Hong Kong has one of the smallest global refugee populations. There are around 10,000 people seeking protection from countries like Sri Lanka, Burundi, Central African Republic, Yemen and Somalia. That is only 0.2 per cent of people in Hong Kong, but it somehow emblematic of the global phenomenon of the refugees issue.
Many Hong Kongers were once refugees themselves. Between 700,000 and 1 million refugees came to Hong Kong in the 1950s, eventually comprising one-third of the city’s population. From those premises, one would expect a welcoming society with flexible policies. However Hong Kong repatriated about 6000 unsuccessful refugee claimants last year, the majority of those is mainland China, followed by Vietnam and India.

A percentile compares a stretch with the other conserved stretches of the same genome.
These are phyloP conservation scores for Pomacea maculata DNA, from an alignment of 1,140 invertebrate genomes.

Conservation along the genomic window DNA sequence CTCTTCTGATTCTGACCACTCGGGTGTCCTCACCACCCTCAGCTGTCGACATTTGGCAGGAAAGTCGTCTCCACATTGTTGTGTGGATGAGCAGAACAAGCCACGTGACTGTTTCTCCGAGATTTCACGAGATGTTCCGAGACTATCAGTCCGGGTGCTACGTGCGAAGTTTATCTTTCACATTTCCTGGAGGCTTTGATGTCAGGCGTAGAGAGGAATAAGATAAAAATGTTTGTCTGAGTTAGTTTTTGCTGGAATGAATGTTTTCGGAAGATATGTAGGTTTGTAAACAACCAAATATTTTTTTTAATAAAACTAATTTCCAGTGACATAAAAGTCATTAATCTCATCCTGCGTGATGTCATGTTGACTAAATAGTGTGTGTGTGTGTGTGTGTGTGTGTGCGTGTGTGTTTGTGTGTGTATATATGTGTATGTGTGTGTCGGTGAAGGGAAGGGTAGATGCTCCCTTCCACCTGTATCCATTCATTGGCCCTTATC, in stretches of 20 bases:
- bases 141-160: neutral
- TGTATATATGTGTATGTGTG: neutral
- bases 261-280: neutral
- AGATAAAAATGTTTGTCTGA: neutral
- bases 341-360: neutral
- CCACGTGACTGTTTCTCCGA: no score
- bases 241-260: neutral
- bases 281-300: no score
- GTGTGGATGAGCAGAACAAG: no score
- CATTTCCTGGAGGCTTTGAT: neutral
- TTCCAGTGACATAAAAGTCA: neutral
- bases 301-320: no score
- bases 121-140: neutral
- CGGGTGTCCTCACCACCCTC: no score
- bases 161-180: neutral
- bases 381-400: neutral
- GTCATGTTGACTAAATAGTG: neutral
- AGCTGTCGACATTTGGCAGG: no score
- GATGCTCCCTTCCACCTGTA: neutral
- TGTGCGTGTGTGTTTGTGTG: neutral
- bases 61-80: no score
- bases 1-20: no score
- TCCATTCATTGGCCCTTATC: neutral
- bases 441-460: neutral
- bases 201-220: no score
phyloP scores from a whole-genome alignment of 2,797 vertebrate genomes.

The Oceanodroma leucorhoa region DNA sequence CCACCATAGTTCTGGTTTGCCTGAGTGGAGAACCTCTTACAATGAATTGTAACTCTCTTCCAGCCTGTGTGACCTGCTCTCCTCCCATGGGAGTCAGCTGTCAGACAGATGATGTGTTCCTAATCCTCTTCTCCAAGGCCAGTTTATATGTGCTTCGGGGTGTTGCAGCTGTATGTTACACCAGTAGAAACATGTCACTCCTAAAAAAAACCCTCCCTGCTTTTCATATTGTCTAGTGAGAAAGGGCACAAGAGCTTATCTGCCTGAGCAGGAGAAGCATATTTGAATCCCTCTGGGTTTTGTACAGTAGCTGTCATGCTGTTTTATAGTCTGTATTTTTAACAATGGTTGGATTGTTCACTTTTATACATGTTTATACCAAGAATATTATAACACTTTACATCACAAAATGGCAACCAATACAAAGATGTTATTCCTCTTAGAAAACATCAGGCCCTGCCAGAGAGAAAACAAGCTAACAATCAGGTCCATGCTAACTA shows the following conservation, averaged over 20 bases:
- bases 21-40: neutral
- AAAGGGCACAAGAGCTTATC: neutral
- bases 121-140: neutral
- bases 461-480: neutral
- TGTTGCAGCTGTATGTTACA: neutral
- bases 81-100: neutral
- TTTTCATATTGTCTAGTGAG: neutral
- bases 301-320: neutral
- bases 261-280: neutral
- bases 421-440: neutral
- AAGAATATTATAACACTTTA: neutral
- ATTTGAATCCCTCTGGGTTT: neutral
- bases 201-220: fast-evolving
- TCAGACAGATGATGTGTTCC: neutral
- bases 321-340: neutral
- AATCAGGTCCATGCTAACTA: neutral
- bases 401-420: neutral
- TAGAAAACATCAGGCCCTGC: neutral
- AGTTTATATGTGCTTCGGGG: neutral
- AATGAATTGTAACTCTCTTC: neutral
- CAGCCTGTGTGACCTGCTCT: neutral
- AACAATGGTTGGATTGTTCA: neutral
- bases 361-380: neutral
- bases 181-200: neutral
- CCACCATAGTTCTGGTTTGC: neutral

Hong Kong is one of the few developed jurisdictions in the world that hasn’t signed on to the United Nations’ 1951 Refugee Convention which determines the refugees here aren’t granted any kind of legal status. But it’s still a member of the United Nations Convention Against Torture, which prevents it from deporting anyone back to a country where they have a credible fear of torture or harm.
Refugees are not sent back to home countries, yet they are not allowed to work or have legal status. It is a legal limbo where most of them end up accidentally cheated by traffickers that promise them to migrate in countries like Canada and abandon them at the Hong Kong airport.
I followed three cases and worked with the only NGO that focus specifically on refugees, granting them basic survival and legal assistance.